Seeing baby animals reduces appetite for meat, especially for women


6 August 2018 11:50
lambs
Images of lambs were among the baby animals used for the study

Images of baby animals reduces people’s appetite for meat say researchers, who found that the effect is much stronger for women than for men.

Psychologist Dr Jared Piazza from Lancaster University said:“Both women and men perceive cute features in baby animals but the reduction in appetite for meat was much stronger among women. This could be because women still often assume the role of caregivers - even today and even in contemporary western society.

“Our findings may reflect women’s greater emotional attunement towards babies and, by extension, their tendency to empathise more with baby animals. Also, meat is associated with masculinity and images of tough men who consume meat for muscle building protein, along with prehistoric ideas of the male as hunter. Women have a much more ambivalent attitude towards meat and their identity is not bound up with it in the same way.”


He said the study implied that animal advocacy groups would be wise to focus on images of cute baby animals in their publicity, particularly when focused on young women.  

Animal rights groups often use images of lambs and calves but there has been little evidence for their effectiveness in their campaigns.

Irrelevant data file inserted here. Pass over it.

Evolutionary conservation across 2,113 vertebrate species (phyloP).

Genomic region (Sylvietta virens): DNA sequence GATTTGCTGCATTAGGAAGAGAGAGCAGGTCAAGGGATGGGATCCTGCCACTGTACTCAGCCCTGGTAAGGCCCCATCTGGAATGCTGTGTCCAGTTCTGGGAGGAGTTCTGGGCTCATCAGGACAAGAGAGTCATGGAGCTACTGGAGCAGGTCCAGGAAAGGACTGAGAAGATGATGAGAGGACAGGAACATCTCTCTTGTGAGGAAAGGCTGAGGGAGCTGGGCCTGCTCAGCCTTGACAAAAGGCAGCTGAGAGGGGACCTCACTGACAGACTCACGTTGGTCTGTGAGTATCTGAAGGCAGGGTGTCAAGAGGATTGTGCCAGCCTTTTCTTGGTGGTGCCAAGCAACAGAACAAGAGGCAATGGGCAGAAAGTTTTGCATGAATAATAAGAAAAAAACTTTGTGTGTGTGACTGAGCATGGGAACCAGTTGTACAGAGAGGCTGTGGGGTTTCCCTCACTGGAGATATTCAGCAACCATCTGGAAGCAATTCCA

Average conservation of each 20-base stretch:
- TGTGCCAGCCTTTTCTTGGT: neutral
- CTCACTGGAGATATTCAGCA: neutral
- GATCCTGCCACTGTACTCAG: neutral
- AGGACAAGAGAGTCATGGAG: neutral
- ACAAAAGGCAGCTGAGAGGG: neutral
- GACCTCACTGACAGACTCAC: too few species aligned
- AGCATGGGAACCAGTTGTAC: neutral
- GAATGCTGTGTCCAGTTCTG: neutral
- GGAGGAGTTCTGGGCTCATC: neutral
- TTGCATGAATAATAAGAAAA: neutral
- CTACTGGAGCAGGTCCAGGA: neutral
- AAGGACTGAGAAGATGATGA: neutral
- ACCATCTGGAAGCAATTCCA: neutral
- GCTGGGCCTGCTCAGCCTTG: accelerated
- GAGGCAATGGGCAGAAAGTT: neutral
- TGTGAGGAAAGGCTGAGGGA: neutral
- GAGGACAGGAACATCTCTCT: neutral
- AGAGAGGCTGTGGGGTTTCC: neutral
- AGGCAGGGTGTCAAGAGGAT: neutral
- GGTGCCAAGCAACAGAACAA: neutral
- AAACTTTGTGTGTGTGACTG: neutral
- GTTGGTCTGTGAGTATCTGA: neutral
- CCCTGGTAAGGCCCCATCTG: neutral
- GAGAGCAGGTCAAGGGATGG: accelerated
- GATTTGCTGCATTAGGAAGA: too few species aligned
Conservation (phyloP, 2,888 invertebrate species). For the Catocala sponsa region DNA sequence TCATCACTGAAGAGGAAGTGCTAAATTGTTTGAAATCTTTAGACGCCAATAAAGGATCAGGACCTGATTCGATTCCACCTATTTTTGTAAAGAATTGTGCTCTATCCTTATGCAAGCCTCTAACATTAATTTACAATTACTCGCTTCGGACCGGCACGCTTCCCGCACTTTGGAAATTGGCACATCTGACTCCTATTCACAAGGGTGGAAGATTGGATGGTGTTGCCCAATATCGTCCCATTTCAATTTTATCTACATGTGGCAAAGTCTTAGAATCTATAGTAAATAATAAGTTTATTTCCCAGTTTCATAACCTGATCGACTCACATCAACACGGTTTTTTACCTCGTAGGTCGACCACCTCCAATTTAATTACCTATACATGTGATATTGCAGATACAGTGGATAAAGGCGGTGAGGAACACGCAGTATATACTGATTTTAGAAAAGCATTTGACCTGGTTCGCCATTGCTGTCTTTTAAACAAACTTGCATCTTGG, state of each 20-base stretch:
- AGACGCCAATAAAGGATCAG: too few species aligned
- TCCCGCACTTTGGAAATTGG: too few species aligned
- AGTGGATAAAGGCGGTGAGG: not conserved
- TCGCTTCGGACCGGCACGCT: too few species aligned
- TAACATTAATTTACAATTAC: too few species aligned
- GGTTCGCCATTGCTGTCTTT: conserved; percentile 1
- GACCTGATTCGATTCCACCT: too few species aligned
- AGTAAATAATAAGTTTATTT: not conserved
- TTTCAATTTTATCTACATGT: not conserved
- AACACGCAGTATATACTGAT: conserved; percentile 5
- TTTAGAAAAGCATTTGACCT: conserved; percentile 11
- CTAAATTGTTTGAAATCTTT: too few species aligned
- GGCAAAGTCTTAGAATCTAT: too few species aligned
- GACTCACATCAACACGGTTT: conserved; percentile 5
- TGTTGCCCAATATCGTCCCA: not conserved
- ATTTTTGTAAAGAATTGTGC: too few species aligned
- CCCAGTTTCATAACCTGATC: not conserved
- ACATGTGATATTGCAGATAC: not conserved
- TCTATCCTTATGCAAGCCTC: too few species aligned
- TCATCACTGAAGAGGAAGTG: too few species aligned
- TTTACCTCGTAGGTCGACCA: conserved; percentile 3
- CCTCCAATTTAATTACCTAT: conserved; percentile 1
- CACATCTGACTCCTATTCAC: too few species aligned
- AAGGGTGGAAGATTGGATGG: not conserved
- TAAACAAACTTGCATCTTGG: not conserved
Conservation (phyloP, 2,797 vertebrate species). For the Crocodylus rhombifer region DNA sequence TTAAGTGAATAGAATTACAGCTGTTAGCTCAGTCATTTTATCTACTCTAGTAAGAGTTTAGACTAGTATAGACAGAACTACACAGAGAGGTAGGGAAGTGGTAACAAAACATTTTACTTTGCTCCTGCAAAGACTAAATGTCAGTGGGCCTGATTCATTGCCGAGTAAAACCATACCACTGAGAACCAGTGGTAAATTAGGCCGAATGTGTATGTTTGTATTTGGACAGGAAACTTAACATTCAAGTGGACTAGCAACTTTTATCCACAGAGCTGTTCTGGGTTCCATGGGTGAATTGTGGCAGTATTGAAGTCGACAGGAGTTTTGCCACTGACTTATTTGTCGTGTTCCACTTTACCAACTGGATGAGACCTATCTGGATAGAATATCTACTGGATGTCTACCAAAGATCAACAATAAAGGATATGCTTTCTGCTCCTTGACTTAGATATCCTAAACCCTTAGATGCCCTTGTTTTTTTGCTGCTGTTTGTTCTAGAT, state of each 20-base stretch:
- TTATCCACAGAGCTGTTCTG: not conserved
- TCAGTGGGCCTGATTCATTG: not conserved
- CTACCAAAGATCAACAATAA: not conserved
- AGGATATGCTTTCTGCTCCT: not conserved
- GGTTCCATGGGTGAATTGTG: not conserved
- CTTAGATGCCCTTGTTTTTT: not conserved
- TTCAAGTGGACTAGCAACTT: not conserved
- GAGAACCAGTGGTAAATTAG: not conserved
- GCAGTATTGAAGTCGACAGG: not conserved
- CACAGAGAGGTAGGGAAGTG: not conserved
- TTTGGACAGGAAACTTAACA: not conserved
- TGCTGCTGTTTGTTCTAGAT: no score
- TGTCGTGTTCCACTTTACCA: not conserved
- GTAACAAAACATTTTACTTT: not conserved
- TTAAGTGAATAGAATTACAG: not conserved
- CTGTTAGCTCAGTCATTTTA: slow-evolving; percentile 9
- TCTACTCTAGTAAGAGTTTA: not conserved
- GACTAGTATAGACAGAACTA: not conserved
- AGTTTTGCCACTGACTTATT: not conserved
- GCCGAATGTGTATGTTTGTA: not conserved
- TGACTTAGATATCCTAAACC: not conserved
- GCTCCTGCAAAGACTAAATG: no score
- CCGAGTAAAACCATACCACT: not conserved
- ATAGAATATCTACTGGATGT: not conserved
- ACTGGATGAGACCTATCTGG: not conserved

Psychologists Dr Jared Piazza and Dr Neil McLatchie of Lancaster University in the UK with Cecilie Olesen of University College London exposed men and women to images of calves, baby “joey” kangaroos, piglets and lambs and tested whether this affected their desire for meat. 

“We found that both men and women find baby farmed animals to be cute and vulnerable, and experience feelings of tenderness and warmth towards them.” 

But these positive feelings affect men and women differently, with men experiencing much less reduction in their appetite for meat as a result. 

“Feeling tenderness towards a baby animal appears to be an oppositional force on appetite for meat for many people, especially women.” 

The researchers first presented participants to an image of a cooked meat dish paired with an image from either a familiar animal (calf or bull) or exotic animal (baby or adult kangaroo). The participants were told the meat came from the animal depicted. 

“We found that men and women differed in how appetising they considered the meat dishes when the meat was paired with a baby animal image, with women’s appetite for meat much lower than men’s appetite, regardless of whether the meat was from a familiar or exotic source.” 

A follow up study asked people to rate their appetite for meat when presented with an image of either a calf, cow or no animal. 

The meat dish became less appetising after people had looked at images of the calf while there was little difference in terms of whether they had previously looked at images of the cow or no animal at all. 

Overall, the effect of looking at an image of a baby animal was stronger for women compared to men.  

The researchers say this is in line with previous research showing the women are more responsive to cute babies, and more ambivalent about meat-eating than men. 

“Our results highlight a tension within some omnivores between caring for baby animals and appetite for meat.”

Back to News